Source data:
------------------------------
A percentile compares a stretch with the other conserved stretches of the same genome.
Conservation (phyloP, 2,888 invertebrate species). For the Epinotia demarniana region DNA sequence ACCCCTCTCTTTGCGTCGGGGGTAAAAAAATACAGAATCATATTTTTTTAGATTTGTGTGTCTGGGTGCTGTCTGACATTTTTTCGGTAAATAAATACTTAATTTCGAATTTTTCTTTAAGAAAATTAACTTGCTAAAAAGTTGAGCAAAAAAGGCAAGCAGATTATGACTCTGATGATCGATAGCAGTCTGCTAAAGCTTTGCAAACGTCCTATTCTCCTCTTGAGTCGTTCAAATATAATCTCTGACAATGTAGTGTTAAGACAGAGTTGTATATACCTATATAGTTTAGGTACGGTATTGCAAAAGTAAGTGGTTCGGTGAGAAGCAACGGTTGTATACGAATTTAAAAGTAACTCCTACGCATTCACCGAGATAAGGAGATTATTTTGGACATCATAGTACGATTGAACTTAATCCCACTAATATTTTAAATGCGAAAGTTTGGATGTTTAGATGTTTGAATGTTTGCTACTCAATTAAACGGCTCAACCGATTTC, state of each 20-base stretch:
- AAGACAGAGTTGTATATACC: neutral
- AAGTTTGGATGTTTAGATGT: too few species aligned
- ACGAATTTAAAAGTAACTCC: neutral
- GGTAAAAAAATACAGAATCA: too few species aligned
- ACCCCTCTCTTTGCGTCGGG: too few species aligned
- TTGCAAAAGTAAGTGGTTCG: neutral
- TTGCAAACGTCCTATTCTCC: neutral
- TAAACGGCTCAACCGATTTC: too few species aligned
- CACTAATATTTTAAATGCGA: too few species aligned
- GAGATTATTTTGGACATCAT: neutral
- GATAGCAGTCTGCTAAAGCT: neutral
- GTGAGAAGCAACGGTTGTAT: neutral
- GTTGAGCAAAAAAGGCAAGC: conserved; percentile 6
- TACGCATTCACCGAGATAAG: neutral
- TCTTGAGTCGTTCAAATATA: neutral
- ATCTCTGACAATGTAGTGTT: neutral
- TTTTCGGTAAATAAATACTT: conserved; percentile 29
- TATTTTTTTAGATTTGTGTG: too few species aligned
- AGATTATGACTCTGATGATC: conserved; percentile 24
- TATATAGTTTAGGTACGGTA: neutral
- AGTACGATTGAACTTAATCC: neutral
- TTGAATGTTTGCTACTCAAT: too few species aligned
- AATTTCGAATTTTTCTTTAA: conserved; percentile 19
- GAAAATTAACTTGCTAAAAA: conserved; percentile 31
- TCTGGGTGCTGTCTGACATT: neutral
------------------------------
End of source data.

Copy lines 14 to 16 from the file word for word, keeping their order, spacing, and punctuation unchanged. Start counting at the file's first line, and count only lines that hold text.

- GTGAGAAGCAACGGTTGTAT: neutral
- GTTGAGCAAAAAAGGCAAGC: conserved; percentile 6
- TACGCATTCACCGAGATAAG: neutral